Lawmaker: Missouri a "pathologically cheap" state
After all the fussing, fighting and stalling that went on in Missouri’s recently completed legislative session, I was surprised to hear Jeremy LaFaver, the lobbyist for Partnership for Children, say that he thought things went pretty well.
Upon further explanation, though, it became clear that LaFaver’s optimism is more a result of diminished expectations than actual gains for children, especially those in low-income families.
Consider some of the “victories” LaFaver listed at a luncheon for the advocacy group’s supporters:
1) Though Missouri has one of the nation’s lowest per-capital subsidies for child care assistance, the legislature kept funding steady this year at $188 million.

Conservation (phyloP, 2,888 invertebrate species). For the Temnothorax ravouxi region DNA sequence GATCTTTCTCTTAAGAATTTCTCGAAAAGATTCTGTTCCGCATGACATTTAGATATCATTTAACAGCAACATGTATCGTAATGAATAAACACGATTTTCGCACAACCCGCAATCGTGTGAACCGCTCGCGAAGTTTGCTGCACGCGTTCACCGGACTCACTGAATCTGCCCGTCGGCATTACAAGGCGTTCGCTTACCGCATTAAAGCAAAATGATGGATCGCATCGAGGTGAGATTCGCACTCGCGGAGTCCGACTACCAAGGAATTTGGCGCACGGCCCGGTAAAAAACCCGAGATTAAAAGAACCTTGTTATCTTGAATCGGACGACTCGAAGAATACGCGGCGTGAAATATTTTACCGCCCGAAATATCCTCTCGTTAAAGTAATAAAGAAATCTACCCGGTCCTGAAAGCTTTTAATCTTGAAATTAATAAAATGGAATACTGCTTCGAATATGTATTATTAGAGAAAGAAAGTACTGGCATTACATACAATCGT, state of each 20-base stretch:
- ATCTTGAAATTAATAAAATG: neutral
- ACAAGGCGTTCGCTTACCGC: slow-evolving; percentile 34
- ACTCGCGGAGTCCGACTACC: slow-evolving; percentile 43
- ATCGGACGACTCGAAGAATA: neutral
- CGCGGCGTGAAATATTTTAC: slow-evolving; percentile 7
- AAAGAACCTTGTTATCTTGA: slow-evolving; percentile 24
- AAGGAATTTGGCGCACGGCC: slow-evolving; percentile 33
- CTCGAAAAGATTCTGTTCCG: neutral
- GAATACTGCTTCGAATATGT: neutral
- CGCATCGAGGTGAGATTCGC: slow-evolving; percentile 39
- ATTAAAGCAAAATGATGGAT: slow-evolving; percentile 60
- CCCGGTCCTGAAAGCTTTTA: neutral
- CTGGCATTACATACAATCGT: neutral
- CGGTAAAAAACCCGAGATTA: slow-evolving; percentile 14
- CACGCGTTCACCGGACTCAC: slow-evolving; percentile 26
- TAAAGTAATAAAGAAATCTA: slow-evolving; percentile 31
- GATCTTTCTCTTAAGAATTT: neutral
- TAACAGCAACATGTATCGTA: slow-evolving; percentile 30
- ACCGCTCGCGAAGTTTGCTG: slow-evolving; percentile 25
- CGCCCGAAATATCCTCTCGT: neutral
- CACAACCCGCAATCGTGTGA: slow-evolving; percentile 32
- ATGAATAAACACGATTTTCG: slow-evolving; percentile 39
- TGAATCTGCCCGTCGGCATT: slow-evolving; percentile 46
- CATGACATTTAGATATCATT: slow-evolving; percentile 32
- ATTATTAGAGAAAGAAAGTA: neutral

2) Funding for elementary and secondary education also remained steady. The state is paying $200 million less than what its own funding formula calls for, but at least the money wasn’t cut.
3) Two radical proposals that would hurt the poor — a greatly increased sales tax and a tight cap on any tax increases — didn’t get far with lawmakers.
See the pattern? Years of diminished budgets and strong-arming by lawmakers who basically disdain all government spending have left the groups which care about improving people’s lives grateful to settle for crumbs.
Mike Talboy, a Democratic legislator from Kansas City and the leader of the House democratic caucus, put it well.
“We live in a pathologically cheap state,” he said. “It is small victories that we say are victories, instead of setting up a legitimate structure for kids to succeed.”